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THE second phase of major housing development in Rhondda Cynon Taf is set to go before councillors.

The application for 421 houses at Parc Llanilid in Llanilid is part of a wider plan for 1850 houses on the former opencast coal site.

Persimmon Homes is behind the development which is located to the north of the A473.

This application is for reserved matters as the principle of development was approved when the hybrid planning approval was given for the whole scheme back in 2016.

The first phase for 216 new houses was approved by the planning committee in March 2019 and construction works on that are well underway with the plan that the whole site is developed in eight phases.

This application is for reserved matters such as access, appearance, landscaping, layout and scale to be considered.

The original plan had been for 462 houses in this phase but this needed to be reduced because of issues that became evident through the planning consultation and assessment process mainly to do with the potential impact on ecology and biodiversity.

The land for this phase of the scheme is brownfield land on the southern side of the A473 and lies at the eastern end of the wider site and covers just over 40 acres of the total 185 acres of the Llanilid site.

As well as the 1850 houses, the entire scheme includes a neighbourhood centre to include community and leisure facilities, a medical centre, a primary school, retail, services and food and drink floorspace; offices and commercial floorspace and public open space.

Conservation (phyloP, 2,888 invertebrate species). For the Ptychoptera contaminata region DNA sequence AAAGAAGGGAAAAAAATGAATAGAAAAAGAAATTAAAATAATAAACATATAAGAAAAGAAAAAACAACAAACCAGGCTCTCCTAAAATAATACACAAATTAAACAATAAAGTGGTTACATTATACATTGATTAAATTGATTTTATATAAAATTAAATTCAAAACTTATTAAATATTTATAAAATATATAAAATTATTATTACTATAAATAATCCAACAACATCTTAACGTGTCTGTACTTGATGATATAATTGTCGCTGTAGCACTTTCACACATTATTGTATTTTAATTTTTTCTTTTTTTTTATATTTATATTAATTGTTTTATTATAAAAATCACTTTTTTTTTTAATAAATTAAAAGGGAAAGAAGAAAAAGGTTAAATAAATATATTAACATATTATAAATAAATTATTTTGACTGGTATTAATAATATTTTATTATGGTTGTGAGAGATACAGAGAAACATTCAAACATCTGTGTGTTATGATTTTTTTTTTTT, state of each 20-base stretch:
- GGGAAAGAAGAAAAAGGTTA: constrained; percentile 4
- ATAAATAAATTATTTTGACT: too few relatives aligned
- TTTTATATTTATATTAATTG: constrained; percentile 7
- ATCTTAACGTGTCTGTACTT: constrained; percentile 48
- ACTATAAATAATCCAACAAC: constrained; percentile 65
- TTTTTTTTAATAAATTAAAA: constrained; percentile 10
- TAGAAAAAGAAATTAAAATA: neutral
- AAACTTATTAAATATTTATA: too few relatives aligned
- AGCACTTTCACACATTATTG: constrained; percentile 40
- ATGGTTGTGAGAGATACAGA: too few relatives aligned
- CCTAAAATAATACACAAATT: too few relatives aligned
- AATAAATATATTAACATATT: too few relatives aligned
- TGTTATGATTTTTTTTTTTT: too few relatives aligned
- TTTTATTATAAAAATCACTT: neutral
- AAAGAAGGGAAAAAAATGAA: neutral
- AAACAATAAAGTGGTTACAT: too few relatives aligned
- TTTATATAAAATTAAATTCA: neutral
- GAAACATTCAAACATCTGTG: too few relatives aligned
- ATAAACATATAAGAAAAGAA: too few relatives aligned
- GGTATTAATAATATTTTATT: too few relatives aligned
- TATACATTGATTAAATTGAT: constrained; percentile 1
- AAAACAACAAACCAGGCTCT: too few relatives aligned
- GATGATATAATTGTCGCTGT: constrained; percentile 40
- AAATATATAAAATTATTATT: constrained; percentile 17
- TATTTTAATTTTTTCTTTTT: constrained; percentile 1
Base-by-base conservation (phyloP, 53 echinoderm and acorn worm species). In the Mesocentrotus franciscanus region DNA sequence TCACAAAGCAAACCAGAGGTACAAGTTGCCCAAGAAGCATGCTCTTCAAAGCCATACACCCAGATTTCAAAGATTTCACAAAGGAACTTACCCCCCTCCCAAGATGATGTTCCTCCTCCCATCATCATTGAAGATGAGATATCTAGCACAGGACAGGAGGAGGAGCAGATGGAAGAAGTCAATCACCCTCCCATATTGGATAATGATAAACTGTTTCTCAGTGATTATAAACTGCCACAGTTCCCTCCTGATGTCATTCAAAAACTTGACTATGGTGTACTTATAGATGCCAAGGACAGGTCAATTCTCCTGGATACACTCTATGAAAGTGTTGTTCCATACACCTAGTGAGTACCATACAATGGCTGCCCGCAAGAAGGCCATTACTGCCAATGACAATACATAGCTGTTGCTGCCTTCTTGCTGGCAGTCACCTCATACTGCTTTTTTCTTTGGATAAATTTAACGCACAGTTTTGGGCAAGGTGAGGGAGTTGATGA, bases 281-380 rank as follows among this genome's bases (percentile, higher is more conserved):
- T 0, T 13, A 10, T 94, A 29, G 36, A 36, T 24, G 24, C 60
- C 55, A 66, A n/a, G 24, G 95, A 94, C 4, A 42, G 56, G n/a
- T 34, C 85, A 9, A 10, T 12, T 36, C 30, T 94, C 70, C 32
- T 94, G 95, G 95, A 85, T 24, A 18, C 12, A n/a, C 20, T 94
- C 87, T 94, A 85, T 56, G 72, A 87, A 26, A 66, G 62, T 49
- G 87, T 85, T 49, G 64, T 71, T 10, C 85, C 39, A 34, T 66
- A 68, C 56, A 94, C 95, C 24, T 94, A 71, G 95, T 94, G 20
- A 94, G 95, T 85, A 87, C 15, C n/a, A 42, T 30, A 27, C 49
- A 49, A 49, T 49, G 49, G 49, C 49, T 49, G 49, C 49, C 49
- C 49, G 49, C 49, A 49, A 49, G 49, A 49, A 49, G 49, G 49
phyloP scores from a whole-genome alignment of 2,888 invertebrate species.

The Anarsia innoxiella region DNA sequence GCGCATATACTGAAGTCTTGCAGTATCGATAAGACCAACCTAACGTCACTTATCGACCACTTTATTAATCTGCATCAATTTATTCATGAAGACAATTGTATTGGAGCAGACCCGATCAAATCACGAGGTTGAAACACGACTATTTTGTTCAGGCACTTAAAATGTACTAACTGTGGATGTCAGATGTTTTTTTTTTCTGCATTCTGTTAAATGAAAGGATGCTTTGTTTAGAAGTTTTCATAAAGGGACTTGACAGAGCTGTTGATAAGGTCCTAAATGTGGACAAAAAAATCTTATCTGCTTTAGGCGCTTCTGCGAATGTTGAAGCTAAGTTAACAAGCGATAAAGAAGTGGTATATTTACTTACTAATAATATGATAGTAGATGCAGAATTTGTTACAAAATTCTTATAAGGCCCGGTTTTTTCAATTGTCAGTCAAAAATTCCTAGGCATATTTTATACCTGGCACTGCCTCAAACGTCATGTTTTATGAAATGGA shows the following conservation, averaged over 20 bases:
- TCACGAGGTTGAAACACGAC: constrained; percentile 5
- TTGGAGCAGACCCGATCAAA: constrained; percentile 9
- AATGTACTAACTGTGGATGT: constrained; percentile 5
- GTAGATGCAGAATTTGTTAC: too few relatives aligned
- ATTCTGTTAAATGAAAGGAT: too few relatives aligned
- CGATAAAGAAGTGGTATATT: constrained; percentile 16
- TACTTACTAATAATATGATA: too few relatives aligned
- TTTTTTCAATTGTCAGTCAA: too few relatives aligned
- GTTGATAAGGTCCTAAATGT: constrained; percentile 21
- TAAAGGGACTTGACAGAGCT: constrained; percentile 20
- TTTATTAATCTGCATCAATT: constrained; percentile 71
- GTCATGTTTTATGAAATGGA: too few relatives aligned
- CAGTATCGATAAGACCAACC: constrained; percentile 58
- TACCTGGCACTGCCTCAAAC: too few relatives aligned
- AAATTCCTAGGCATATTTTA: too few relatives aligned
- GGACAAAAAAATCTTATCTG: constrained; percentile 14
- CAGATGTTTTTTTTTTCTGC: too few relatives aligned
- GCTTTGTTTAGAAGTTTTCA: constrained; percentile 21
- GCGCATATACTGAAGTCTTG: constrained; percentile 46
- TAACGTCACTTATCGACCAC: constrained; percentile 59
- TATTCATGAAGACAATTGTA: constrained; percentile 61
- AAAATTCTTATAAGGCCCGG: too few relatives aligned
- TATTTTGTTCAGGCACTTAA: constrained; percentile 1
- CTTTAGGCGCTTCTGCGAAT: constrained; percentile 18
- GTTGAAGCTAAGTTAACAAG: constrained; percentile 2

There were two public letters received by the council in relation to the application and neither were in support or against it.

The first commented on the presence and sighting of bats from their property, which backs onto the former opencast site, flying in and out of gardens and surrounding tree and hedge lines.

In addition, they query the seemingly unauthorised “land grab” by some households in the area that have extended their rear gardens into the land which would fall within the site and green/newt corridor.

The second comments on the potential for additional traffic, the provision of additional school and medical practice capacity and the need to protect wildlife and existing resident amenity within the green buffer zone between existing properties and the new development.

Planning officers at the council recommend this second phase be approved.

They said in the report that the application site constitutes part of one of the council’s strategic sites as identified in the Rhondda Cynon Taf Local Development Plan and that it complies with the LDP and national policy and guidance

They added: “The proposed scheme will deliver 421 modern, high-quality new homes in an area of high demand.”

They said that it will do this without having any significant adverse impact on highway safety, the character and the appearance of the area or residential amenity.

Officers added:

“Whilst some concerns have been expressed regarding interests of ecology, it is considered that the proposed measures of mitigation (which extend across the wider Parc Llanilid site) negate any impacts to a level which is not significant.”

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